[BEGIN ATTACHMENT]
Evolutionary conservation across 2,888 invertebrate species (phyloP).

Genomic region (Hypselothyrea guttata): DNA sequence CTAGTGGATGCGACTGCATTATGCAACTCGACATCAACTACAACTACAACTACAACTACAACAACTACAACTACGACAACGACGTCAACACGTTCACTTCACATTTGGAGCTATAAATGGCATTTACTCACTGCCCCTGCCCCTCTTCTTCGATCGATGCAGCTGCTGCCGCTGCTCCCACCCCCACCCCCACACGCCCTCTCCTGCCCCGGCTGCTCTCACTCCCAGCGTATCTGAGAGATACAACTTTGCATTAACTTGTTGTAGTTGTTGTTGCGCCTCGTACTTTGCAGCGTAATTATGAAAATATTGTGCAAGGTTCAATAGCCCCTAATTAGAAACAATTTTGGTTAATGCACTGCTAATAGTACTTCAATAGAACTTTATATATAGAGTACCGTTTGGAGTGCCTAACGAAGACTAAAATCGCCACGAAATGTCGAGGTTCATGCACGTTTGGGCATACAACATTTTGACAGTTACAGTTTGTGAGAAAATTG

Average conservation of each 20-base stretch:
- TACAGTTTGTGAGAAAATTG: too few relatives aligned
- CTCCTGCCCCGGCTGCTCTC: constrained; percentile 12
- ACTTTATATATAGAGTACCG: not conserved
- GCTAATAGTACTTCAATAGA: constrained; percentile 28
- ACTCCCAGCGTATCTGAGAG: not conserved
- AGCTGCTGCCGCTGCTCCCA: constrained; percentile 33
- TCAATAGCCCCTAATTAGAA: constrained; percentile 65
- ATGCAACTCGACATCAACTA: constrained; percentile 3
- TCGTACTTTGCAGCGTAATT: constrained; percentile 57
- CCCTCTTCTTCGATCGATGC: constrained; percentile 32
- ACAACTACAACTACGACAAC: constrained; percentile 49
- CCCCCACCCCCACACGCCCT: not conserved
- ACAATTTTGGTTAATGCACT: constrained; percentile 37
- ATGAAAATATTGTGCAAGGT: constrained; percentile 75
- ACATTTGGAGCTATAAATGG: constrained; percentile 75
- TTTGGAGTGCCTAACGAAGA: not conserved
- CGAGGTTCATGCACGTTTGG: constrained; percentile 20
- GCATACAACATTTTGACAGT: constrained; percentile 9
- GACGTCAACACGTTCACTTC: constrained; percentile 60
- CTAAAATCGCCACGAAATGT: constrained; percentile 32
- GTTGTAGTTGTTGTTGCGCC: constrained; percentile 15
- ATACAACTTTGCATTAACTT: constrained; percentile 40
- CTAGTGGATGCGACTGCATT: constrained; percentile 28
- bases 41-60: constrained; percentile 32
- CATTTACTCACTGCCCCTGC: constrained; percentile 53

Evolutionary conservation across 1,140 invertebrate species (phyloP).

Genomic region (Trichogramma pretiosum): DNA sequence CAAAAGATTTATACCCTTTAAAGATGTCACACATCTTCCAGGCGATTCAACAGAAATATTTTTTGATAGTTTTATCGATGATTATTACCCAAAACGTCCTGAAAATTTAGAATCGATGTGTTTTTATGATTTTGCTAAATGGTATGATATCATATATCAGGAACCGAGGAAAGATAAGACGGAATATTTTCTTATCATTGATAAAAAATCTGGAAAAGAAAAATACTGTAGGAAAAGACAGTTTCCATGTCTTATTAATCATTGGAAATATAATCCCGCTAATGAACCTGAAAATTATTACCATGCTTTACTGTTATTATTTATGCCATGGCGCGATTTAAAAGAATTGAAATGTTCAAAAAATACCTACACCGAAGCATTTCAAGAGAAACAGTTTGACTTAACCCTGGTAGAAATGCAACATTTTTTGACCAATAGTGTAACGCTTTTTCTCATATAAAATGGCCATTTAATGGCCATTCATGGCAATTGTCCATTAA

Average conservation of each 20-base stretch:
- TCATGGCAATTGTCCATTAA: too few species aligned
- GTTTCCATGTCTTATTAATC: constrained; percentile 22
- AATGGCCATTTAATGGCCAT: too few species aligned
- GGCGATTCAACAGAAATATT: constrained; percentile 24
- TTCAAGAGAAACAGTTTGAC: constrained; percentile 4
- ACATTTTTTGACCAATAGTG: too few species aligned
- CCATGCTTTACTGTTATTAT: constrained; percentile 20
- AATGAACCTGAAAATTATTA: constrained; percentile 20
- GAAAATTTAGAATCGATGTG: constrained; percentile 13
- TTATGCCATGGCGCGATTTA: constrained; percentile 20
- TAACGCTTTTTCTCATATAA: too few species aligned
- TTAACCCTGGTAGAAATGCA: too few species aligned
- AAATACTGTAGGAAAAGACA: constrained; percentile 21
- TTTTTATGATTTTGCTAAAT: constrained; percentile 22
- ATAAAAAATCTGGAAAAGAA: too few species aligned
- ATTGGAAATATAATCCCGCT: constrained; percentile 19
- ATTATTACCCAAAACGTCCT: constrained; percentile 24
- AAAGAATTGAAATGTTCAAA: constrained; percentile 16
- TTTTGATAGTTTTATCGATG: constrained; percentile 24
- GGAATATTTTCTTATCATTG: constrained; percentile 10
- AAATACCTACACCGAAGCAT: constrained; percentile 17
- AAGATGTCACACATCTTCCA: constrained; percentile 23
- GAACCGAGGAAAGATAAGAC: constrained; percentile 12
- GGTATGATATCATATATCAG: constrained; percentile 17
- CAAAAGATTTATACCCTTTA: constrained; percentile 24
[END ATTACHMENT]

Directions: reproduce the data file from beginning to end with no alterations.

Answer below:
Evolutionary conservation across 2,888 invertebrate species (phyloP).

Genomic region (Hypselothyrea guttata): DNA sequence CTAGTGGATGCGACTGCATTATGCAACTCGACATCAACTACAACTACAACTACAACTACAACAACTACAACTACGACAACGACGTCAACACGTTCACTTCACATTTGGAGCTATAAATGGCATTTACTCACTGCCCCTGCCCCTCTTCTTCGATCGATGCAGCTGCTGCCGCTGCTCCCACCCCCACCCCCACACGCCCTCTCCTGCCCCGGCTGCTCTCACTCCCAGCGTATCTGAGAGATACAACTTTGCATTAACTTGTTGTAGTTGTTGTTGCGCCTCGTACTTTGCAGCGTAATTATGAAAATATTGTGCAAGGTTCAATAGCCCCTAATTAGAAACAATTTTGGTTAATGCACTGCTAATAGTACTTCAATAGAACTTTATATATAGAGTACCGTTTGGAGTGCCTAACGAAGACTAAAATCGCCACGAAATGTCGAGGTTCATGCACGTTTGGGCATACAACATTTTGACAGTTACAGTTTGTGAGAAAATTG

Average conservation of each 20-base stretch:
- TACAGTTTGTGAGAAAATTG: too few relatives aligned
- CTCCTGCCCCGGCTGCTCTC: constrained; percentile 12
- ACTTTATATATAGAGTACCG: not conserved
- GCTAATAGTACTTCAATAGA: constrained; percentile 28
- ACTCCCAGCGTATCTGAGAG: not conserved
- AGCTGCTGCCGCTGCTCCCA: constrained; percentile 33
- TCAATAGCCCCTAATTAGAA: constrained; percentile 65
- ATGCAACTCGACATCAACTA: constrained; percentile 3
- TCGTACTTTGCAGCGTAATT: constrained; percentile 57
- CCCTCTTCTTCGATCGATGC: constrained; percentile 32
- ACAACTACAACTACGACAAC: constrained; percentile 49
- CCCCCACCCCCACACGCCCT: not conserved
- ACAATTTTGGTTAATGCACT: constrained; percentile 37
- ATGAAAATATTGTGCAAGGT: constrained; percentile 75
- ACATTTGGAGCTATAAATGG: constrained; percentile 75
- TTTGGAGTGCCTAACGAAGA: not conserved
- CGAGGTTCATGCACGTTTGG: constrained; percentile 20
- GCATACAACATTTTGACAGT: constrained; percentile 9
- GACGTCAACACGTTCACTTC: constrained; percentile 60
- CTAAAATCGCCACGAAATGT: constrained; percentile 32
- GTTGTAGTTGTTGTTGCGCC: constrained; percentile 15
- ATACAACTTTGCATTAACTT: constrained; percentile 40
- CTAGTGGATGCGACTGCATT: constrained; percentile 28
- bases 41-60: constrained; percentile 32
- CATTTACTCACTGCCCCTGC: constrained; percentile 53

Evolutionary conservation across 1,140 invertebrate species (phyloP).

Genomic region (Trichogramma pretiosum): DNA sequence CAAAAGATTTATACCCTTTAAAGATGTCACACATCTTCCAGGCGATTCAACAGAAATATTTTTTGATAGTTTTATCGATGATTATTACCCAAAACGTCCTGAAAATTTAGAATCGATGTGTTTTTATGATTTTGCTAAATGGTATGATATCATATATCAGGAACCGAGGAAAGATAAGACGGAATATTTTCTTATCATTGATAAAAAATCTGGAAAAGAAAAATACTGTAGGAAAAGACAGTTTCCATGTCTTATTAATCATTGGAAATATAATCCCGCTAATGAACCTGAAAATTATTACCATGCTTTACTGTTATTATTTATGCCATGGCGCGATTTAAAAGAATTGAAATGTTCAAAAAATACCTACACCGAAGCATTTCAAGAGAAACAGTTTGACTTAACCCTGGTAGAAATGCAACATTTTTTGACCAATAGTGTAACGCTTTTTCTCATATAAAATGGCCATTTAATGGCCATTCATGGCAATTGTCCATTAA

Average conservation of each 20-base stretch:
- TCATGGCAATTGTCCATTAA: too few species aligned
- GTTTCCATGTCTTATTAATC: constrained; percentile 22
- AATGGCCATTTAATGGCCAT: too few species aligned
- GGCGATTCAACAGAAATATT: constrained; percentile 24
- TTCAAGAGAAACAGTTTGAC: constrained; percentile 4
- ACATTTTTTGACCAATAGTG: too few species aligned
- CCATGCTTTACTGTTATTAT: constrained; percentile 20
- AATGAACCTGAAAATTATTA: constrained; percentile 20
- GAAAATTTAGAATCGATGTG: constrained; percentile 13
- TTATGCCATGGCGCGATTTA: constrained; percentile 20
- TAACGCTTTTTCTCATATAA: too few species aligned
- TTAACCCTGGTAGAAATGCA: too few species aligned
- AAATACTGTAGGAAAAGACA: constrained; percentile 21
- TTTTTATGATTTTGCTAAAT: constrained; percentile 22
- ATAAAAAATCTGGAAAAGAA: too few species aligned
- ATTGGAAATATAATCCCGCT: constrained; percentile 19
- ATTATTACCCAAAACGTCCT: constrained; percentile 24
- AAAGAATTGAAATGTTCAAA: constrained; percentile 16
- TTTTGATAGTTTTATCGATG: constrained; percentile 24
- GGAATATTTTCTTATCATTG: constrained; percentile 10
- AAATACCTACACCGAAGCAT: constrained; percentile 17
- AAGATGTCACACATCTTCCA: constrained; percentile 23
- GAACCGAGGAAAGATAAGAC: constrained; percentile 12
- GGTATGATATCATATATCAG: constrained; percentile 17
- CAAAAGATTTATACCCTTTA: constrained; percentile 24